In this article, we’ll discuss seven sales metrics you need to know.
Sales metrics matter more than you may have ever realized. Understanding sales metrics leads to understanding how successful you or your team has truly been. Understanding sales metrics means understanding which behaviors matter and which don’t, which methods of communication close sales and which don’t, and what sorts of sales lead to repeat customers and more sales and which lead to returns and negative word-of-mouth. Knowledge is power in sales, more so than any connections, any charisma, and any tactics–all of those things suffer in the absence of real knowledge. In this article, we’ll discuss seven sales metrics you need to know, metrics every sales person and team leader in the industry should be keeping an eye on.
By itself, sales cycle length doesn’t tell you much, but it’s nonetheless important to keep track of. Comparing the cycle lengths between top performers and troubled performers can be useful, as can noting how the cycle length changes when you tinker with process and tools.
A key stand-alone statistic when you’re looking to improve your bottom line. Understanding where sales come from (and where they don’t) is vital, whether you’re looking to focus on strong areas or develop weak ones. Hard data matters quite a bit, as sales people often perceive certain lead sources as more or less valuable than they truly are. Sales by Demographic and Sales by Product sales metrics have similar values and can be applied in similar ways.
Look for unexpected trends, on a team and individual level.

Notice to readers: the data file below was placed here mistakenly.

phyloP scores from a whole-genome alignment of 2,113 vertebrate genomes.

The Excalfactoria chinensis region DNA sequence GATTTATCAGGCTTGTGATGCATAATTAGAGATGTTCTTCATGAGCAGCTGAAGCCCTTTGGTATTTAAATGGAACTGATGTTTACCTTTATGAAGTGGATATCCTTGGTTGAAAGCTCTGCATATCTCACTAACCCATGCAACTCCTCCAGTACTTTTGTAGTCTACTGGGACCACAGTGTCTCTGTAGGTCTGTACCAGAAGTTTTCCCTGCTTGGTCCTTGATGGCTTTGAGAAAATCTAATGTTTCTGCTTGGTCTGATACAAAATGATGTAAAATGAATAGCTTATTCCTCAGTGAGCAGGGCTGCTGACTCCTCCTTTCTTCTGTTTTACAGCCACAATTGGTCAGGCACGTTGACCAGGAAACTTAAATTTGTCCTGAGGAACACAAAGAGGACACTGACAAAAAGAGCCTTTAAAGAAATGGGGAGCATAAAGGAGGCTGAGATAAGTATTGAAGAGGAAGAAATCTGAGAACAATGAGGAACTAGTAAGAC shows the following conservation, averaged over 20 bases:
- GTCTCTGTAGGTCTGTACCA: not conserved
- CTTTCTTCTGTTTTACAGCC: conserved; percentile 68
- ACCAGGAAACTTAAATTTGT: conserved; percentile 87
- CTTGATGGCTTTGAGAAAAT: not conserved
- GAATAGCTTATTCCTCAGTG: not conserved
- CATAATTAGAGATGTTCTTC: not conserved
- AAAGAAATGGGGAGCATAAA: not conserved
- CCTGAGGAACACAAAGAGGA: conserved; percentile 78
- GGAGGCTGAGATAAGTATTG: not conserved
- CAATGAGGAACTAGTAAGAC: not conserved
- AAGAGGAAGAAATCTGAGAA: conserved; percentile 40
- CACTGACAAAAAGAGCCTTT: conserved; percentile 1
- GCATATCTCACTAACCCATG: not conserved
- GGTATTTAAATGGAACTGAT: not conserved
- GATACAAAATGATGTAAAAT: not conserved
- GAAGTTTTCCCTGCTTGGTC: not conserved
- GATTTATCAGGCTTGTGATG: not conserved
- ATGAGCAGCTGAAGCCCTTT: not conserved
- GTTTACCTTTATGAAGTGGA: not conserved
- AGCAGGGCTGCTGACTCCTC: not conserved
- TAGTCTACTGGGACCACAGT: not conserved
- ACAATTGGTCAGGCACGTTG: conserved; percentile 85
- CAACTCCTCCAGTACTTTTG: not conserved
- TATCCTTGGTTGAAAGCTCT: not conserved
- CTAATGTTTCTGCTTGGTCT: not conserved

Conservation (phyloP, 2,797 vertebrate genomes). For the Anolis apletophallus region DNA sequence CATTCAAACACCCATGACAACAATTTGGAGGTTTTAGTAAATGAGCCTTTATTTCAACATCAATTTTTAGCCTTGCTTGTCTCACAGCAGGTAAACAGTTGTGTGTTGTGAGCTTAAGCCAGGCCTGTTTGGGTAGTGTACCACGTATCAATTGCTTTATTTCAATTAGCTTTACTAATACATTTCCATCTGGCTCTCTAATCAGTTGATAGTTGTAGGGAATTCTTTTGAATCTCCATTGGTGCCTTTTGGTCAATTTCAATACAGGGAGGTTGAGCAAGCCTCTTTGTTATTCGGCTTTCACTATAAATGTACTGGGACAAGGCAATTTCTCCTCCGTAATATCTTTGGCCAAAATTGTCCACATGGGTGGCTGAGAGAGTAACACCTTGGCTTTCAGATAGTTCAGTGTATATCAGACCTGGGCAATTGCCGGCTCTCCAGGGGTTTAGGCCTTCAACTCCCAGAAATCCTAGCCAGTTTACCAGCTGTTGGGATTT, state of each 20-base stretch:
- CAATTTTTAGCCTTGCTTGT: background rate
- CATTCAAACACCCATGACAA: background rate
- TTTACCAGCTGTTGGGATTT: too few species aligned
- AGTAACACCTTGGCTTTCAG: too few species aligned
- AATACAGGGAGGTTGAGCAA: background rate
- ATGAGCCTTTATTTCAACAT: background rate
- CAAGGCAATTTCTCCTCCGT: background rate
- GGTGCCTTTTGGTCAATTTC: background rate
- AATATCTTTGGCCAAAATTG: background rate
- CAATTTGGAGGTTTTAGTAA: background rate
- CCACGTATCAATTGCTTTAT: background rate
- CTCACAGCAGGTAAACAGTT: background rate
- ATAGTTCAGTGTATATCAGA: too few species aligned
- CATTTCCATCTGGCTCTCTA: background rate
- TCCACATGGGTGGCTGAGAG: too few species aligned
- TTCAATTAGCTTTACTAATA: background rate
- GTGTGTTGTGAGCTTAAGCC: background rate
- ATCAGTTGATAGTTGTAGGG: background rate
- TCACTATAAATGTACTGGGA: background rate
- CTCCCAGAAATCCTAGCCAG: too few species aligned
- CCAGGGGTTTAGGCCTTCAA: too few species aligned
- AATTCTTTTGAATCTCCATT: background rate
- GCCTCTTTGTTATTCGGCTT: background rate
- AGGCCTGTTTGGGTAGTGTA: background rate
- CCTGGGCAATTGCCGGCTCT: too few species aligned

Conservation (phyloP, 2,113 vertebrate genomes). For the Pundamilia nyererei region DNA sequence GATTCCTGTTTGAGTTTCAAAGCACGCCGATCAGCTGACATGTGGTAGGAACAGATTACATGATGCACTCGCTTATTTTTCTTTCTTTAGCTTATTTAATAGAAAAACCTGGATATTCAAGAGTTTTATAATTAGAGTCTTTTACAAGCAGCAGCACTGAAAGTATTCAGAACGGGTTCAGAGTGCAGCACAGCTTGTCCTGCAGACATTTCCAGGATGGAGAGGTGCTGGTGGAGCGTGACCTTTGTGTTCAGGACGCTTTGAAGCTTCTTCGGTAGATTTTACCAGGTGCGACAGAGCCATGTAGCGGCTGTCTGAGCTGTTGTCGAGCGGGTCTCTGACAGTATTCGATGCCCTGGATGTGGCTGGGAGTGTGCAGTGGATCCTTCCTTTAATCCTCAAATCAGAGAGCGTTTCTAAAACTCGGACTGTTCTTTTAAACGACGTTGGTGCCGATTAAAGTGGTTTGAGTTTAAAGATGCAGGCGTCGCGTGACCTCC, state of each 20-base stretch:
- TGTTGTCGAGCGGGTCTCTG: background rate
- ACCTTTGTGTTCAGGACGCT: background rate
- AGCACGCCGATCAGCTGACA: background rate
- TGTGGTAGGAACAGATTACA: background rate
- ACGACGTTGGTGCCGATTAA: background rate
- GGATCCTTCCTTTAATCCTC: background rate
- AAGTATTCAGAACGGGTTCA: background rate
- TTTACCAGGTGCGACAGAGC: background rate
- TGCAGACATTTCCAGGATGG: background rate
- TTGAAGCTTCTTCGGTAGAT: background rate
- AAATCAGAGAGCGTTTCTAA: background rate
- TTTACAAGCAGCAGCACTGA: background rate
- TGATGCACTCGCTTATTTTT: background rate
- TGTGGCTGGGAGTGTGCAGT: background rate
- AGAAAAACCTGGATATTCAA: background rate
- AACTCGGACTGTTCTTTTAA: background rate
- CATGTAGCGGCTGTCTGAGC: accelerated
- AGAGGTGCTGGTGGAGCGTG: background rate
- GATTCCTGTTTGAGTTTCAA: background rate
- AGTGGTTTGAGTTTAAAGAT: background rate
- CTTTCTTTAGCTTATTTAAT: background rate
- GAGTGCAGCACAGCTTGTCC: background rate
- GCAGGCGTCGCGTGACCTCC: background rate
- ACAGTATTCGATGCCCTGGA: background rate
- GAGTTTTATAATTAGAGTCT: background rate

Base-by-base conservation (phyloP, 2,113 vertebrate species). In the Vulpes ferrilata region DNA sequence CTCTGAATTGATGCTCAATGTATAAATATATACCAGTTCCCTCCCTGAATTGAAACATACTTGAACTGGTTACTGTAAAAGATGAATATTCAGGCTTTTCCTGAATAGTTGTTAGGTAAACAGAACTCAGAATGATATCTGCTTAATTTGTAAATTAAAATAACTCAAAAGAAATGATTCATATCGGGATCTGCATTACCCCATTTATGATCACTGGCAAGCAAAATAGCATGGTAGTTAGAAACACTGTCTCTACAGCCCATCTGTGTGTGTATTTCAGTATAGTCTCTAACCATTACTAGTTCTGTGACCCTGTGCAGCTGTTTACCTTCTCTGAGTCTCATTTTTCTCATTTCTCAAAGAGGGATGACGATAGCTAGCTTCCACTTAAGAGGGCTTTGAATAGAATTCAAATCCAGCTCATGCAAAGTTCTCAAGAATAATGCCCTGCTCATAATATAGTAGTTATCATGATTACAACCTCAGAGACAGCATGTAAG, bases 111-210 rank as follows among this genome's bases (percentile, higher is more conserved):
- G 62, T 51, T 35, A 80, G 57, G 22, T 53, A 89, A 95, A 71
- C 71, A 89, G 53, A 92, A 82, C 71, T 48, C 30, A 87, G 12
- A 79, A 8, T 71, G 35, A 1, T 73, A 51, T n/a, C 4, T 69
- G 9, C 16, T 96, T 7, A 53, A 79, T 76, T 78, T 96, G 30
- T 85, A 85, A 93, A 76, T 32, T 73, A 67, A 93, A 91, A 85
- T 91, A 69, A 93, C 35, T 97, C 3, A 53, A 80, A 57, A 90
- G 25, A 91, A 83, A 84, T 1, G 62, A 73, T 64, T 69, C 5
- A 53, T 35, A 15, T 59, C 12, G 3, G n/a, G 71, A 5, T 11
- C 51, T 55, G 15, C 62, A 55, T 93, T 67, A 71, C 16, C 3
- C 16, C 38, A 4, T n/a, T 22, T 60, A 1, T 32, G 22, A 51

Most sales teams have less control over product than other areas of their sales, but you can still be mindful of the value of different products. If certain products sell easily, they can make a great lead-in for gaining customer investment. With advanced analytics, you can push products most likely to result in repeat sales early in your relationship with a prospect, instead of focusing on the best one-and-done products.
Repeat sales are key in most industries. The best sales people build relationships with their customers instead of aiming for a single closed sale. If your sales metrics aren’t showing you much in the way of repeat traffic, you might have problems with buyer remorse and rushed sales. If your sales metrics aren’t showing you much in the way of new traffic, you might be weak on leads, advertising, or other outreach.
You can go simple or advanced with this metric (or group of sales metrics): Either recording how many discrete activities an individual performs (calls, clicks on a site, emails, etc.) before buying, or tracking those individual events specifically instead of with a number, creating buying process timelines for each customer.
The latter takes more effort (and better tools), but will let you spot inefficiencies in your process, activities that consistently lead to sales, activities that kill sales, etc.
Overlooked by too many sales teams, customer satisfaction sales metrics can tell you a lot about the overall health of your sales team. Low customer satisfaction results in fewer return customers, negative word-of-mouth, and high rates of return.
High customer satisfaction retains customers, gives you positive word-of-mouth, and keeps return rates low. It also reduces the amount of work your customer service team needs to do, benefitting the company as a whole.
Rhys is a tenacious, top performing Senior Sales Recruiter with 11+ years of focused experience in the Digital Media, Mobile, Software, Technology and B2B verticals. He has a successful track record of headhunting top performing sales candidates for some of the most exciting brands in North America. He is a Certified Recruitment Specialist (CRS) and has expert experience in prospecting new business, client retention/renewals and managing top performing sales and recruitment teams. Rhys enjoys spending quality time with his wife, son, and two daughters, BBQing on a hot summer day, tropical vacations and cottaging.